Unhappy harpsichord opens Kilkenny International arts fest

Delicate instrument falters briefly at start of Kilkenny Arts Festival

Sax Allemande get set to perform their Irish debut at the opening night of Kilkenny Arts Festival on Friday evening. The events run until August 16th. Photograph: Pat Moore.

Sax Allemande get set to perform their Irish debut at the opening night of Kilkenny Arts Festival on Friday evening. The events run until August 16th. Photograph: Pat Moore.

 

The central theme of this year’s Kilkenny International Arts Festival may be Eternal Harmony: the Music of JS Bach, but yesterday’s opening concert was very nearly ambushed by a much more sinister noise – the sound of silence.

A harpsichord succumbed to the humidity of an Irish August and, with an hour to go before kick-off, developed a serious fault in its sound-board.

It took an hour of frantic behind-the-scenes work on the instrument before the patiently queuing punters could be allowed into St John’s Priory and Iranian-American harpsichordist Mahan Esfahani could embark on his journey through the 48 preludes and fugues of Bach’s Well-Tempered Clavier.

‘Ambitious’

As the city gears up for its annual 10 days of performance, poetry, painting and debate, he added that “the buzz has been brilliant”.

But not everyone has been charmed by the direction the festival has taken this year. There have been complaints that the focus on Bach – with 19 concerts, including the mammoth Mass in B Minor and three different interpretations of the Goldberg Variations – has led to a drastic reduction in the number of visual arts and theatre events in the programme.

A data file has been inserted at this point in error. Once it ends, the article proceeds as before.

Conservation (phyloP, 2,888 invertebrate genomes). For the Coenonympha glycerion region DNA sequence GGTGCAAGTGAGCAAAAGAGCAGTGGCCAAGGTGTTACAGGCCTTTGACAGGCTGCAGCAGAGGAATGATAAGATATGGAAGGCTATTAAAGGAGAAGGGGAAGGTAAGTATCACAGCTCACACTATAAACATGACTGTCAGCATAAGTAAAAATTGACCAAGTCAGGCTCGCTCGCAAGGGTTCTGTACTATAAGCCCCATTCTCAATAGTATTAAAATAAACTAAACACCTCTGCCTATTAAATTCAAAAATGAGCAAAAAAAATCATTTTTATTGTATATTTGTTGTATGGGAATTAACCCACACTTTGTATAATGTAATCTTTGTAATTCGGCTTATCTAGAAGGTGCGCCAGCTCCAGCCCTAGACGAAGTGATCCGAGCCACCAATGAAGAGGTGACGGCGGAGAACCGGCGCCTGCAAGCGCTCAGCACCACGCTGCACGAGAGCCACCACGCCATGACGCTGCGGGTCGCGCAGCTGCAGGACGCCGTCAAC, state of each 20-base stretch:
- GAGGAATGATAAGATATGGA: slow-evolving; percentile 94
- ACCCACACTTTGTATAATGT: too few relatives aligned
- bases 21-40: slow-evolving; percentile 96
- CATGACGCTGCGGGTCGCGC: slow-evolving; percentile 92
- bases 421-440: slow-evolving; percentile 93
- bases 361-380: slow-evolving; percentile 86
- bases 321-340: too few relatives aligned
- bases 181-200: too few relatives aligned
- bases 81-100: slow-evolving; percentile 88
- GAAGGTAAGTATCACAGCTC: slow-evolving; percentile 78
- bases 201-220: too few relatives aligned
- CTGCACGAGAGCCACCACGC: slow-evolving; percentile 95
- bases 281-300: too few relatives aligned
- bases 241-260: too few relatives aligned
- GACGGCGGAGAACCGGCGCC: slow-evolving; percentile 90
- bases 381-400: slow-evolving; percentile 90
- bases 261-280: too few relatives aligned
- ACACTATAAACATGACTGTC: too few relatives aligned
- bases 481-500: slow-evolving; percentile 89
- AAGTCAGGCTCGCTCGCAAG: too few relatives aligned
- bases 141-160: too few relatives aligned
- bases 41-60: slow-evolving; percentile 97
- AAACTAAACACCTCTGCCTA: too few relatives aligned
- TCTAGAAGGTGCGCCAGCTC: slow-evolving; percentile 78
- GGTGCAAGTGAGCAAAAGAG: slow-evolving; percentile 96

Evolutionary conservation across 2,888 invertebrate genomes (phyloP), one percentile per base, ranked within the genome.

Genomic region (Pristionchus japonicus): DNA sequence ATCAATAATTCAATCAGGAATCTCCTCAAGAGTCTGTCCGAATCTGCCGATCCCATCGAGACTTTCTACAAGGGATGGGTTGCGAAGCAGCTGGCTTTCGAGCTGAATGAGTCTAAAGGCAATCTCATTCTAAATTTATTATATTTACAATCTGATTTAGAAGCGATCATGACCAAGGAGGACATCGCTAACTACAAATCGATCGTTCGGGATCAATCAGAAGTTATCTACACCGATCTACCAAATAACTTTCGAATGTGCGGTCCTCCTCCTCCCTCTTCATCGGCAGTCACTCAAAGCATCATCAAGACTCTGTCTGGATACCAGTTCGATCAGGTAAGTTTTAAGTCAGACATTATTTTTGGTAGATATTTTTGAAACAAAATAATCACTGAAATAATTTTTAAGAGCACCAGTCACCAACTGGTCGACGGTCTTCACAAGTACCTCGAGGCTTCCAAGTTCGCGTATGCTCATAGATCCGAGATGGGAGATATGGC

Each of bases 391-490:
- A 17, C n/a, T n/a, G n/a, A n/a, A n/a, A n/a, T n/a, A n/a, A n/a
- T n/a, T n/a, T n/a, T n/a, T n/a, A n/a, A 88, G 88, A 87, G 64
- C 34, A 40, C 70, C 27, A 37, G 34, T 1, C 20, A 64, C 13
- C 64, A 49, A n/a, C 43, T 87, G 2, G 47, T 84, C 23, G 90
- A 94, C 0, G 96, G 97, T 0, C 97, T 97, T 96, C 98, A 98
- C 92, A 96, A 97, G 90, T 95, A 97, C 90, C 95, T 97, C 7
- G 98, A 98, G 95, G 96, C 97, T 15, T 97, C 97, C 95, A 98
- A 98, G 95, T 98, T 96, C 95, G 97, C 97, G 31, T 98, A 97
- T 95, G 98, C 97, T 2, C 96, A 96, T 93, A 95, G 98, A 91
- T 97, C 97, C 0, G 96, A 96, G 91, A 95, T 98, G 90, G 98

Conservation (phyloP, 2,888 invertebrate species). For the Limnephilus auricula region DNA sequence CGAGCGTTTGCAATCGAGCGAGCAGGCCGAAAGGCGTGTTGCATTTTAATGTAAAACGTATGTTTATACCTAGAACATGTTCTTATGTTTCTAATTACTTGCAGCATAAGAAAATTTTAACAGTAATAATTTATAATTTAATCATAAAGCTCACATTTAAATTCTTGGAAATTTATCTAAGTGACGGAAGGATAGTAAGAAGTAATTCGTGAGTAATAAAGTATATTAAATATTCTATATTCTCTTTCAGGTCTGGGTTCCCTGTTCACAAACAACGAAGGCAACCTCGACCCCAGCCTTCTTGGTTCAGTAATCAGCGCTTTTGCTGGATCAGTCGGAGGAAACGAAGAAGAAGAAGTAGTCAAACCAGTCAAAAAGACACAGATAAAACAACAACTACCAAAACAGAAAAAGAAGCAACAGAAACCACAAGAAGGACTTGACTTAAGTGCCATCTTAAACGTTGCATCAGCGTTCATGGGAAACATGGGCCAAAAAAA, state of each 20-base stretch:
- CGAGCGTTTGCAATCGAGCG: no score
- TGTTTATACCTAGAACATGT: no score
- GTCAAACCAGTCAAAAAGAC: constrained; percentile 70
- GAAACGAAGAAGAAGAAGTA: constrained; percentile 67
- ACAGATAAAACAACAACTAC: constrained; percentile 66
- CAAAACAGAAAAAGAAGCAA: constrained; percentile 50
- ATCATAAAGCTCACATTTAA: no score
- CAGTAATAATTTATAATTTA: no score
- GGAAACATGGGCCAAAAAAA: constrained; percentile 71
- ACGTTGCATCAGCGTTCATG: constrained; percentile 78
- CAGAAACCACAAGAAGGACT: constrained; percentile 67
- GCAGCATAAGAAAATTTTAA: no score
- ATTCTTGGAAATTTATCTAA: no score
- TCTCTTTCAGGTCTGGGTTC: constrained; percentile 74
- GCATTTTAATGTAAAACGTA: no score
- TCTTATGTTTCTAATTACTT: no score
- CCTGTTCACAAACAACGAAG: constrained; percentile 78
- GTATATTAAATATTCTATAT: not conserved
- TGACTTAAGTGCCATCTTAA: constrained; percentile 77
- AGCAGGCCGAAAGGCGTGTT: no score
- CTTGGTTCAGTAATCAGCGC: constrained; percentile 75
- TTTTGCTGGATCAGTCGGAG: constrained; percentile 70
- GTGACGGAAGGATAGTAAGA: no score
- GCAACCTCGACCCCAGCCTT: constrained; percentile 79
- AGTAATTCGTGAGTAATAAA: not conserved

Downes, however, is unrepentant. “For me a really great festival offers experiences which are totally out of the ordinary – and this is a once-in-a-lifetime opportunity for audiences to concentrate on a deep, rich exploration of a particular artist,” he said.

He rejected the suggestion that the festival had been in any way diminished by its concentration on Bach.

“Poetry, whether from Druid’s mammoth production of Shakespeare’s history plays and the presence of our poet-in-residence Robert Pinsky, will weave through the programme – as will the collaborations of the Marble City Sessions, between Irish traditional artists and international musicians,” he said.

He also announced a last-minute addition to the programme in the shape of the actor Fiona Shaw, who will join Martin Hayes, Duke Special and the Cork Gamelan Ensemble for their concert at St Canice’s Cathedral on Thursday night.

This morning, Architects of Air will open their light-filled giant inflatable sculpture, Mirazozo, on the lawns of Kilkenny Castle.

The annual Hubert Butler lecture will be given this evening by Lara Marlowe, Paris Correspondent of The Irish Times, on The Age of Unreason: Nationalism and Jihad in the 21st Century.

‘Wearable sculpture’

With street theatre, a couple of operas and pop-up concerts in Kilkenny gardens, including the castle’s rose garden and the walled garden at Rothe House, there is no shortage of entertainment for all ages in the city’s medieval centre this weekend.

Meanwhile, outside the box-office on John Street, “sold out” signs have been merrily popping up across the festival wall-chart.

Come what may, Kilkenny 2015 is under way.

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